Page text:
This is first and foremost a detective story, unsentimental as they come — one half-expects Gwyneth Paltrow’s head to show up in a box at some point — and though the authorities take the Riddler into custody well before the end, the movie’s most shocking stretch is still to come, just when Gotham seems ready to celebrate its next chapter. It’s hard to imagine how Reeves (who was shooting “The Batman” during the early days of the pandemic) could have anticipated the Jan. 6 Capitol riot, and yet, the signs must have been there all along, for the film’s chilling climax hinges on activating susceptible citizens to conduct a mass terrorist attack. In “The Dark Knight,” Heath Ledger’s anarchist Joker felt like he’d stepped right out of your nightmares, but there’s something even more intimidating about the way the Riddler operates. He literally triggers others to become vigilantes as well — and judging by the real-world copycats previous Batman movies inspired (such as the Aurora, Colo., shooting), that could have consequences.
A movie like this will inspire countless debates: Does “The Batman” really need to be this dark? Can it hold a candle to Nolan’s trilogy? There’s room enough for both to exist, and space for sequels to build on this foundation, which assumes a certain familiarity with the character’s mythology. That’s the beauty of Batman, who transcends all the other heroes in the DC Comics stable: Like Dracula or Hamlet, this iconic antihero stands up to endless reinvention. Whether campy or pop, self-questioning or complicit, he tells us something new about ourselves every time he steps out of the shadows.
Reviewed at AMC Century City, Los Angeles, Feb. 17, 2022. MPAA Rating: PG-13. Running time: 176 MIN.
- Production: A Warner Bros. Pictures release and presentation of a 6th & Idaho, Dylan Clark Prods. production. Producers: Dylan Clark, Matt Reeves. Executive producers: Michael E. Uslan, Walter Hamada, Chantal Nong Vo, Simon Emanuel.
- Crew: Director: Matt Reeves. Screenplay: Matt Reeves & Peter Craig; Batman created by Bob Kane with Bill Finger, based on characters from DC. Camera: Greig Fraser. Editors: William Hoy, Tyler Nelson. Music: Michael Giacchino. Music supervisor: George Drakoulias.
- With: Robert Pattinson, Zoë Kravitz, Jeffrey Wright, Colin Farrell, Paul Dano, John Turturro, Andy Serkis, Peter Sarsgaard, Barry Keoghan, Jayme Lawson.
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The Batman review – Robert Pattinson’s brooding caped crusader has a lot on his mind
Pattinson is appealingly conflicted, and Zoë Kravitz’s Catwoman adds bite, but Matt Reeves’s noirish reboot underwhelms
“T wo years of nights have turned me into a nocturnal animal,” growls Robert Pattinson’ s Batman to no one in particular. The streets of Gotham City are slick with rain and sleaze; defending them is weary work. Nirvana’s dirge-like Something in the Way plays to better illustrate the point. Back at the Batcave, he swaps his cape for a hoodie and dusts off his diary, pushing his greasy, Kurt Cobain-style curtains out of his eyes as he writes down his woes.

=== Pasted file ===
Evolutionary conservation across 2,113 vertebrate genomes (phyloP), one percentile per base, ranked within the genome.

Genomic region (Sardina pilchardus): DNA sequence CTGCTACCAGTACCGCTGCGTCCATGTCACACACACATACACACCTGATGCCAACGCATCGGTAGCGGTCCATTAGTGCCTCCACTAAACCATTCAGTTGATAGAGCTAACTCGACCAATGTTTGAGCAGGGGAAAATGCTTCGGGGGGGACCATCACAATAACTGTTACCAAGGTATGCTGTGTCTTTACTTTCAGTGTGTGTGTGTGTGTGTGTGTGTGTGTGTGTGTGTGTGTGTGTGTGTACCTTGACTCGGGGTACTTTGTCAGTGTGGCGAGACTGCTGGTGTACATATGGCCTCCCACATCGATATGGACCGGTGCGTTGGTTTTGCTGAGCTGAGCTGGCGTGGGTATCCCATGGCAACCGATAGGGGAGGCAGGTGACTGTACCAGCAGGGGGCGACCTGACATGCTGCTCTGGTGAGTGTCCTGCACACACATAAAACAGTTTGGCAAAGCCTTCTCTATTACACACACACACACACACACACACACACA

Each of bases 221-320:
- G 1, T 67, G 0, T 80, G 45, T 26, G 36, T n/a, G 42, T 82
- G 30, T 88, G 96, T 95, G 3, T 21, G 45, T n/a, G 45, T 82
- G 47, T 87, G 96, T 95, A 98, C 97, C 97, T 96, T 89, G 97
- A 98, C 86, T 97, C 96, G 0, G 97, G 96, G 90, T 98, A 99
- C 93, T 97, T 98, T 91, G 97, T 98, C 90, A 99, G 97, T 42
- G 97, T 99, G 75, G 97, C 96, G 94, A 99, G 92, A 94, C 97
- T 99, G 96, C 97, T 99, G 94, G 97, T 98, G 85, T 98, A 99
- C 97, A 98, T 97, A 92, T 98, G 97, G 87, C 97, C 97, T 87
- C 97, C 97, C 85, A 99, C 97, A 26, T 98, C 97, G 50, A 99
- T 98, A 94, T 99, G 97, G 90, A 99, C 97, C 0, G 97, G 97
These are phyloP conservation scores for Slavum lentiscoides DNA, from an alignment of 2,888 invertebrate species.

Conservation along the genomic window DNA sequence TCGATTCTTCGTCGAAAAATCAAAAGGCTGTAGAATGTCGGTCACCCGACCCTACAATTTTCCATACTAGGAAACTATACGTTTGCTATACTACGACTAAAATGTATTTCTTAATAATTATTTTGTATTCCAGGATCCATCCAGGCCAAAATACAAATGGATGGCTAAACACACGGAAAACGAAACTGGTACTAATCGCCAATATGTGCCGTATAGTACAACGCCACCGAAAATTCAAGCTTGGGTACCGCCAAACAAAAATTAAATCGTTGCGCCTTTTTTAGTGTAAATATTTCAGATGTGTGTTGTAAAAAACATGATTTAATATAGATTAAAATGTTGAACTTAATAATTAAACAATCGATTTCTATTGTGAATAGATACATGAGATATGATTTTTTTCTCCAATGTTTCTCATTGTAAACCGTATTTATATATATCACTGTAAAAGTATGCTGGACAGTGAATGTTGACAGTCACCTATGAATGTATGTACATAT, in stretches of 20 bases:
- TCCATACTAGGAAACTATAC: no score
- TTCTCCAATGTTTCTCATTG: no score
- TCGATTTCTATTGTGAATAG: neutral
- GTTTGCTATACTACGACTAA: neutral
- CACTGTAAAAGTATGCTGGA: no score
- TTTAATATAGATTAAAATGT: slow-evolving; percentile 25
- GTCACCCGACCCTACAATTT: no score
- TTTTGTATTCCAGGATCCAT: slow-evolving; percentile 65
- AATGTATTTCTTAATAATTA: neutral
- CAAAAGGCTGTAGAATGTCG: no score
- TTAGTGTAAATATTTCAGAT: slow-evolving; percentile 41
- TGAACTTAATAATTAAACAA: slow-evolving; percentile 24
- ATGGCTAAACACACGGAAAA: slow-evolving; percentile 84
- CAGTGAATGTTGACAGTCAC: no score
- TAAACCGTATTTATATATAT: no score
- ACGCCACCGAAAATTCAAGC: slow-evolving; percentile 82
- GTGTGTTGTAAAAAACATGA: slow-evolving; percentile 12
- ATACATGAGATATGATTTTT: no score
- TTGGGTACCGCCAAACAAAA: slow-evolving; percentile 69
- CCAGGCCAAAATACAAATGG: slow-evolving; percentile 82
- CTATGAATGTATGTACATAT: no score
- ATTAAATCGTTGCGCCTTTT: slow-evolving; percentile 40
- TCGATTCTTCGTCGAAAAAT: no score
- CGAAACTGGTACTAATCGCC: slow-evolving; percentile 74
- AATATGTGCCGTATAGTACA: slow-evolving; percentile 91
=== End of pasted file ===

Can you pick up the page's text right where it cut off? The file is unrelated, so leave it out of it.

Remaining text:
And that’s just the opening. Not to worry – there’s no shortage of brooding in Matt Reeves ’s bloated three-hour take on the DC Comics superhero. Batman movies are usually goofy or dour; this film is in the latter camp, styled as a neo-noir revolving around rats, moles and the mob. In the run-up to the mayoral elections, the incumbent is brutally murdered by an empowered incel type who broadcasts his crimes on social media. When this killer leaves a perplexing note for the Batman, police lieutenant James Gordon (Jeffrey Wright) enlists the help of the city’s unofficial guardian angel to help solve the riddle. As a standalone police procedural, it works quite well, but as a franchise reboot it’s not enough of a reset.
Zoë Kravitz is a highlight as cocktail waitress turned cat burglar Selina Kyle. Feline with a feral edge, she stomps around in thigh-high PVC boots, bonding with the Batman over their shared daddy issues and penchant for fetishwear. As her character puts it, Gotham’s “white privileged assholes” keep turning up dead. Bruce Wayne, the man behind the Batman’s mask, could be described this way too. R-Patz plays him with an appealing vulnerability, a well-meaning philanthropist buckling under the weight of white guilt.
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The Batman First Reviews: Not Just a Good Batman Movie, but One of the Best Comic Book Movies Ever
Critics say matt reeves' gritty, grounded take on the "world's greatest detective" is one of the best we've seen, from robert pattinson's performance down to the cinematography and the score..
TAGGED AS: Action , batman , blockbusters , DC Comics , DC Universe , dceu , Film , films , movie , movies , Superheroes